This French Surgeon Was Called A Madman For What He Did To Human Corpses

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at 2016.01.26
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Some might consider Honore Fragonard to be a French artist with works that belong in the Louvre. Others say he was simply a madman with a twisted imagination. Regardless of your opinion on his work, you can”t deny that Fragonard did something decidedly different. His collection of “ecorches,” (flayed figures) continues to intrigue and horrify visitors at his museum in Paris.

Fragonard began his career as a licensed surgeon and veterinarian in the mid-1700s.

Fragonard began his career as a licensed surgeon and veterinarian in the mid-1700s.

After he was recruited to work at the world”s first veterinary school in Lyon, he began his morbid hobby of creating anatomical exhibits, as he called them.

The exhibits were carefully flayed human and animals bodies.

The exhibits were carefully flayed human and animals bodies.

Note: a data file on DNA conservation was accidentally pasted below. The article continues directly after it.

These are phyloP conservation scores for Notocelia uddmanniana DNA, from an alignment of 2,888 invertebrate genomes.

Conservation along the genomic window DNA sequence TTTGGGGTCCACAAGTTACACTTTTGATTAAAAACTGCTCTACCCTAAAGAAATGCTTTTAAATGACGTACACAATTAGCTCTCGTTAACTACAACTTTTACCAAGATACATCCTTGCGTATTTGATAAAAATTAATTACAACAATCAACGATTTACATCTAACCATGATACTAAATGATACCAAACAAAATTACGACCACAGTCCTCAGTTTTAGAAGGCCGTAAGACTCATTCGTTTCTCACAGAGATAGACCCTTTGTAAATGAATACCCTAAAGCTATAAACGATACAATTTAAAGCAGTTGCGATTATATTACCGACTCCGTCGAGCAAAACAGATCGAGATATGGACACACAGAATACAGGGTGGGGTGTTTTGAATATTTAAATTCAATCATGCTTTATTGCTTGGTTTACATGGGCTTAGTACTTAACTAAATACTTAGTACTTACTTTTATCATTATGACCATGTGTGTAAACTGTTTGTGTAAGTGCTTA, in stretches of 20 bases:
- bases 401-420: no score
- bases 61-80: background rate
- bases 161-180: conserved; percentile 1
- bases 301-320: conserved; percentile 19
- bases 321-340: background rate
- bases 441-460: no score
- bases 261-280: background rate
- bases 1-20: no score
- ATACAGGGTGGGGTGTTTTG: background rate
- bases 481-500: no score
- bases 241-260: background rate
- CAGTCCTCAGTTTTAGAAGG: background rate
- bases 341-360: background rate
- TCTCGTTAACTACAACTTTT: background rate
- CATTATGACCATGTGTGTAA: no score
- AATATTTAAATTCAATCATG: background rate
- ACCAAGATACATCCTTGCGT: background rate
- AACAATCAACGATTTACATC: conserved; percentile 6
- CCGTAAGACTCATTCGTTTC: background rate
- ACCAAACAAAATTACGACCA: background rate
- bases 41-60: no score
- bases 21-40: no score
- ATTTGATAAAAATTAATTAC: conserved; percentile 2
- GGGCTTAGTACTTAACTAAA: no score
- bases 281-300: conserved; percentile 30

Fragonard would dissect the bodies, preserve them through an unknown means, and then meticulously pose them.

Fragonard would dissect the bodies, preserve them through an unknown means, and then meticulously pose them.

In 1765, Fragonard moved to the newly-opened veterinary school in Paris. He brought his odd hobby with him.

In 1765, Fragonard moved to the newly-opened veterinary school in Paris. He brought his odd hobby with him.

For the next six years, Fragonard worked as the school”s professor of anatomy. In that time, he managed to complete thousands of his anatomical exhibits.

Not everyone enjoyed Fragonard”s disturbing hobby.

Not everyone enjoyed Fragonard

In 1771 he was expelled from the veterinary school amid rumors that he was a madman.

In 1771 he was expelled from the veterinary school amid rumors that he was a madman.

While this would have destroyed the confidence of most people, Fragonard continued on with his morbid work.

While this would have destroyed the confidence of most people, Fragonard continued on with his morbid work.

For the rest of his life, he sold many of exhibits to the aristocracy.

Fragonard”s works numbered in the thousands. Only 21 pieces remain today. They are all housed and on display at the Musee Fragonard d”Alfort in Paris.

Fragonard

(via New York Times)

Despite their shocking nature, there is something disturbingly beautiful about these creations. I think I”ll be taking a trip to Paris for my next super creepy vacation.

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